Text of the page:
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The European Consumer Organisation (the “BEUC,” from the French name Bureau Européen des Unions de Consommateurs) has published its recommendations on certain aspects of the Digital Single Market Strategy in the European Union following the European Commission’s communication in February on shaping the digital future.

Given that the still nascent Digital Services Act and its legislative package will be coupled with a revision of Directive 200/31/EC, of June 8, 2000, on certain legal aspects of information society services (the “e-Commerce Directive”), the BEUC has identified a series of important aspects or problems that the revision should address, and possible solutions for each of them. Specifically:

  • Dissemination of illegal activities online (including products)

The BEUC stresses the importance of these points: (i) that along with market objectives, the revision of the e-Commerce Directive guarantees consumer protection, their rights, and safety in the online environment; (ii) the improvement of the complementary nature of the provisions applicable to consumers (e.g., product safety and geoblocking); (iii) the review of the online supplier obligations system (e.g., in relation to removing content); and (iv) the implementation of appropriate measures for each situation that can arise online (such as surreptitious advertising by influencers, aggressive advertising and online scams).

  • The e-Commerce Directive does not apply to services supplied by providers established in a third country

The BEUC highlights that the spatial scope should cover all entities that provide and supply services, products, or content online to European Union consumers, whether they are established in the EU or not.

  • Actions and the applicable liability regime

The BEUC upholds the need to: (i) define when there is effective knowledge of the unlawfulness of online activities; (ii) give greater rigor to concluding distance contracts; (iii) harmonize the applicable procedural aspects (e.g., principles of action, notice formats, notice validity and safeguards) as only 10 Member States have approved regulations in this area; (iv) tighten user authentication and the verification process of the products, services, and content offered; and (v) increase transparency and information to consumers, particularly regarding advertising and promotional activities.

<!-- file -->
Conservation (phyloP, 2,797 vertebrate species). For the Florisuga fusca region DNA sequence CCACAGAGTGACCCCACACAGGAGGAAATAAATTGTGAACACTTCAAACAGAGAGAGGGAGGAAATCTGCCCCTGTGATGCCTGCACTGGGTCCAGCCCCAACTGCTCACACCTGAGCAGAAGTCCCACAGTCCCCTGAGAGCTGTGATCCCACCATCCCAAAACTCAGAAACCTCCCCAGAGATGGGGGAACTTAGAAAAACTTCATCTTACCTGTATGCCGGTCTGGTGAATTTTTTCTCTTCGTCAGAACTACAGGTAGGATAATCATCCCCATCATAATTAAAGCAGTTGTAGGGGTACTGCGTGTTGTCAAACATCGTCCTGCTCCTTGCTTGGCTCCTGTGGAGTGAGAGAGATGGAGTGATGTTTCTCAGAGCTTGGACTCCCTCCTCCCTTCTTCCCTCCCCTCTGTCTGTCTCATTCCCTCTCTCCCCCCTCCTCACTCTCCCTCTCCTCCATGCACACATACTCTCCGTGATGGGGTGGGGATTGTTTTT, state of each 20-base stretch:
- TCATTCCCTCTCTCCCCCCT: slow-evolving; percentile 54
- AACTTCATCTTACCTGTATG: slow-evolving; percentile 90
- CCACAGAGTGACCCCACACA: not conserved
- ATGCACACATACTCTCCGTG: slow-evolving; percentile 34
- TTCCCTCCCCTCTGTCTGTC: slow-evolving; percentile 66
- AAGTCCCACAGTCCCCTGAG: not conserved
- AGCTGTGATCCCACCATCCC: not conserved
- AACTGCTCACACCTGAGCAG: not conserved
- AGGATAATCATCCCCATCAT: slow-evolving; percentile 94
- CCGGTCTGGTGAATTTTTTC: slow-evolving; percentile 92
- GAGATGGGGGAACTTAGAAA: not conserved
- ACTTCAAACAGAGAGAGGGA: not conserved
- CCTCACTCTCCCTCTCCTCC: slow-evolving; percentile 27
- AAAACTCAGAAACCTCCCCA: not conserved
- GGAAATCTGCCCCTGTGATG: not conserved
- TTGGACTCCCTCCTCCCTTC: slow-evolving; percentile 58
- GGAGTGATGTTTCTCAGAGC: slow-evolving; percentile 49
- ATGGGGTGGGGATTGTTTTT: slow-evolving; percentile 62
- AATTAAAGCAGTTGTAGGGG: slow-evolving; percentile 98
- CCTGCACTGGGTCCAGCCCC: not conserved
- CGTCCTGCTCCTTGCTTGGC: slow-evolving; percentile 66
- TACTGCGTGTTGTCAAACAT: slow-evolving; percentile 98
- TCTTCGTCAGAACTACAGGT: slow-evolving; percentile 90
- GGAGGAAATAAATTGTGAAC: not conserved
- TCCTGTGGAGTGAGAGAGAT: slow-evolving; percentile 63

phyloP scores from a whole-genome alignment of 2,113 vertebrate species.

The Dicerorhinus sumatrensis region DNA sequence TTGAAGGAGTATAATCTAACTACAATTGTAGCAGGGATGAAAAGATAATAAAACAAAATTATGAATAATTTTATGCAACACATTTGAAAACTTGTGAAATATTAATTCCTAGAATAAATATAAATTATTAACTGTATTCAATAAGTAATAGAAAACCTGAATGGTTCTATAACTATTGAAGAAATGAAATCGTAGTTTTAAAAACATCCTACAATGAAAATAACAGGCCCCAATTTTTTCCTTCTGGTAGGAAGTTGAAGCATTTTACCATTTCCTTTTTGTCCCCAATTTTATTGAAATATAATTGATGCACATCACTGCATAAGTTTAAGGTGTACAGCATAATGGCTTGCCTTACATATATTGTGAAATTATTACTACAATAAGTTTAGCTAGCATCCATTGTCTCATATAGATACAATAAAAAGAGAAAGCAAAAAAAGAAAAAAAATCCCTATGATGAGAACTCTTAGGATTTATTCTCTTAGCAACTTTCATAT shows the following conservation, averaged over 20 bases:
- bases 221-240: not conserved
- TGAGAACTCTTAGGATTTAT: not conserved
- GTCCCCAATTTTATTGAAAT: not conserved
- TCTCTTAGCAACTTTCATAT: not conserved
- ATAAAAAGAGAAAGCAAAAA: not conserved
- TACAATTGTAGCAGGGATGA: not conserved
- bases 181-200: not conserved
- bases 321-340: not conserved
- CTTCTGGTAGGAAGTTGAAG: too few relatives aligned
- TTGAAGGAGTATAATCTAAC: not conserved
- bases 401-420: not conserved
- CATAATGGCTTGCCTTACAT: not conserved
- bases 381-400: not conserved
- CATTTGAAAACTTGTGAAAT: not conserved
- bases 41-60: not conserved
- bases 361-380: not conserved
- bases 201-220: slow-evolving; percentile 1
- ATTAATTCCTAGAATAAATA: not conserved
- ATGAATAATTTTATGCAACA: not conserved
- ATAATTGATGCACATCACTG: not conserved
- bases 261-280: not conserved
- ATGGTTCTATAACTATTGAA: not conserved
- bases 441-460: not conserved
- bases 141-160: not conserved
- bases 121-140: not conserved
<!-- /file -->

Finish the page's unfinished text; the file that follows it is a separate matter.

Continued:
• Gaps in the current liability regime

To provide consumers greater guarantees when taking legal action and thus contribute to safeguarding their rights, it considers the revision an opportunity to create a more harmonized (or, at least, detailed) liability regime for providers covering these aspects.

  • The e-Commerce Directive, and its transposition, makes it more difficult for states to create regulatory bodies and adopt consumer-protection policies

The BEUC recommends special precaution when EU legislators draft new texts, in addition to the need for the legislators of each Member State to have some flexibility in regulating these matters, since public interest and needs vary from state to state.

  • Lack of adequate supervisory mechanisms

The BEUC again proposes crossborder cooperation between competent authorities in different areas, such as data protection, consumption and competition.

Aside from these recommendations, as the Digital Single Market Strategy progresses and there is more news on the reform of the e-Commerce Directive, the BEUC is leaving the way open to add new recommendations, as well as state a position on subsequent advances in the strategy.

By: Raúl Pérez Terol

This post is also available in: Español



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